Members of a major school of thought contend that the US court order is compliant with an extradition treaty signed between Nigeria and the USA in the mid-1930s – and reviewed in the mid-1950s. Sadly, these are largely the same people vilifying the Presidency for seeking Sunday Igboho’s extradition from Benin Republic.

But treaty or no treaty, a Nigerian court order to arrest an American citizen – whether of high or low status – in America would only generate howls of derision and butt of very unkind jokes before the paper is thrown into a trash can! Nigeria is a sovereign nation with her own laws and justice systems which should be rightly respected. So, while the evidence against Kyari is compelling and damning on the surface, due process must be allowed to fully play out itself.

Albeit, it must also be noted that Nigeria isn’t an island to itself. As the cases of Nnamdi Kanu and Sunday Igboho clearly demonstrate, we may also require similar cooperation in this regard from other nations. And while the USA may not arguably have the right to arrest a Nigerian citizen in Nigeria, it does have the power and wherewithal to spirit any target out of the country should shove turn to push, as the cases of Panamanian military dictator Manuel Noriega and Al-Qaeda’s Osama bin Laden clearly indicate.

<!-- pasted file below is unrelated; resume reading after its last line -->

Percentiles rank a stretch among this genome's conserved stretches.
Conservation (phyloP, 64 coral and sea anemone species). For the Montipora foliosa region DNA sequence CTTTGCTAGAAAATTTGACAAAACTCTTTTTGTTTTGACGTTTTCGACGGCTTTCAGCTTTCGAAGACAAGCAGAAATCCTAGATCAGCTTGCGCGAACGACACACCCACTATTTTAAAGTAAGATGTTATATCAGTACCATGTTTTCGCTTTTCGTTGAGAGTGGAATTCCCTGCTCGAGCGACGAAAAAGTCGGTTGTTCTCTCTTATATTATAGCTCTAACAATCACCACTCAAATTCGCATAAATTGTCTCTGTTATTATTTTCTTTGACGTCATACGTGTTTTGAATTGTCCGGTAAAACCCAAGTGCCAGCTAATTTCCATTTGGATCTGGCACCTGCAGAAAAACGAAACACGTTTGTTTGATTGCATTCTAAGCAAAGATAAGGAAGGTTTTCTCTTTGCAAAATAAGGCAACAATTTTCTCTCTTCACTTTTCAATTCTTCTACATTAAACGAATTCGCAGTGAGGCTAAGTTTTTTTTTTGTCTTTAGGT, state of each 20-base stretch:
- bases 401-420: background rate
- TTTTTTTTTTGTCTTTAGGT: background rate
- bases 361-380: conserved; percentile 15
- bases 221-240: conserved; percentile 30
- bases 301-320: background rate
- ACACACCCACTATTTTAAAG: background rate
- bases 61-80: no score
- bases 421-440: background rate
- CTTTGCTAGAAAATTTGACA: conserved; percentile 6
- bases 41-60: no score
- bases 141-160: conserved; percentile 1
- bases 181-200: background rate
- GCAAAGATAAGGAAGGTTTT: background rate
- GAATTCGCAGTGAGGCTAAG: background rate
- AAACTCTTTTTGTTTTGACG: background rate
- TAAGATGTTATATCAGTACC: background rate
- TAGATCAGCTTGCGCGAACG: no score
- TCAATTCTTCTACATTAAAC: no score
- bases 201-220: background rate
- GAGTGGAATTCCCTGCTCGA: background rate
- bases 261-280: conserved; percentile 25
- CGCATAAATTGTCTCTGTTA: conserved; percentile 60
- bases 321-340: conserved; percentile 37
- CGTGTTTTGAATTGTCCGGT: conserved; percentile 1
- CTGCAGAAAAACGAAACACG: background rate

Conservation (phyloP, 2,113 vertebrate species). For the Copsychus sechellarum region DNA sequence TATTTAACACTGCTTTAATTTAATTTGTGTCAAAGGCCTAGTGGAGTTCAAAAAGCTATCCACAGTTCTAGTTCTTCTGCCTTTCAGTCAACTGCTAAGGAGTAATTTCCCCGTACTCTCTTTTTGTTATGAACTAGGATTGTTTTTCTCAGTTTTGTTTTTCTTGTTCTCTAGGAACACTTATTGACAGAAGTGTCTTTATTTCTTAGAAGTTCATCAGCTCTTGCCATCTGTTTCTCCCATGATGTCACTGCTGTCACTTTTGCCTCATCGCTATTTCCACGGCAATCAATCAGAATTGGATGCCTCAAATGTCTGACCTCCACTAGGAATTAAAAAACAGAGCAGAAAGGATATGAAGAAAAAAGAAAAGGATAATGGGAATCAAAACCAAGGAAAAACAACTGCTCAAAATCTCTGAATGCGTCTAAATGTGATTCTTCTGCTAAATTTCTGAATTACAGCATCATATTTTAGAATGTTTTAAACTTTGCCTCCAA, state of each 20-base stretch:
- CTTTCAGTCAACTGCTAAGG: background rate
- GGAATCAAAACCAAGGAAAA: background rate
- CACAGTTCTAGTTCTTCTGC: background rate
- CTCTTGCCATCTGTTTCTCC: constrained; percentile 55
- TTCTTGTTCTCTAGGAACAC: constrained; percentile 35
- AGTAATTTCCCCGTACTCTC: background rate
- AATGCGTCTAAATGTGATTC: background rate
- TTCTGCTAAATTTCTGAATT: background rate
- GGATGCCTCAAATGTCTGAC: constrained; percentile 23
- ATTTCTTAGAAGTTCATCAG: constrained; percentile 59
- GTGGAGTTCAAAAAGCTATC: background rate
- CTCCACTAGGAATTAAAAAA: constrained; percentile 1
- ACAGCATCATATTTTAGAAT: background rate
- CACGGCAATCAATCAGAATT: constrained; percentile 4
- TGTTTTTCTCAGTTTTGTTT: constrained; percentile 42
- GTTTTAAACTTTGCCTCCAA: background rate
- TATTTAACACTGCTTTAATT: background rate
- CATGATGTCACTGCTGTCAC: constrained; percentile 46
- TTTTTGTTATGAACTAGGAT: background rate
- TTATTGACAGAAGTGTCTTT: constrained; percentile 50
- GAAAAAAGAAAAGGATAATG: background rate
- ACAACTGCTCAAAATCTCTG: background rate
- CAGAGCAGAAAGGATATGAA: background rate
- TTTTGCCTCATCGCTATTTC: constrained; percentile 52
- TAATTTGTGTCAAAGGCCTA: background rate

A political timebomb for the administration is whether it would wittingly or unwittingly provide any basis for perceiving differences in the way and manner the cases of Kyari, Kanu, and Igboho are handled through the primordial prism of geography (Arewa versus South) and religion (Islam versus Christianity)!

President Muhammadu Buhari must consequently carefully weigh the pros and cons. A lot would depend on whether the influential backers of Kyari who have the president’s ears are able to convince him that keeping Kyari has a higher value than repatriating Igboho since Nigeria cannot be seen to be doing everything possible to frustrate Kyari’s repatriation to the US and be simultaneously fighting tooth and nail to bring Igboho home.



Advertisement
Advertisement
Advertisement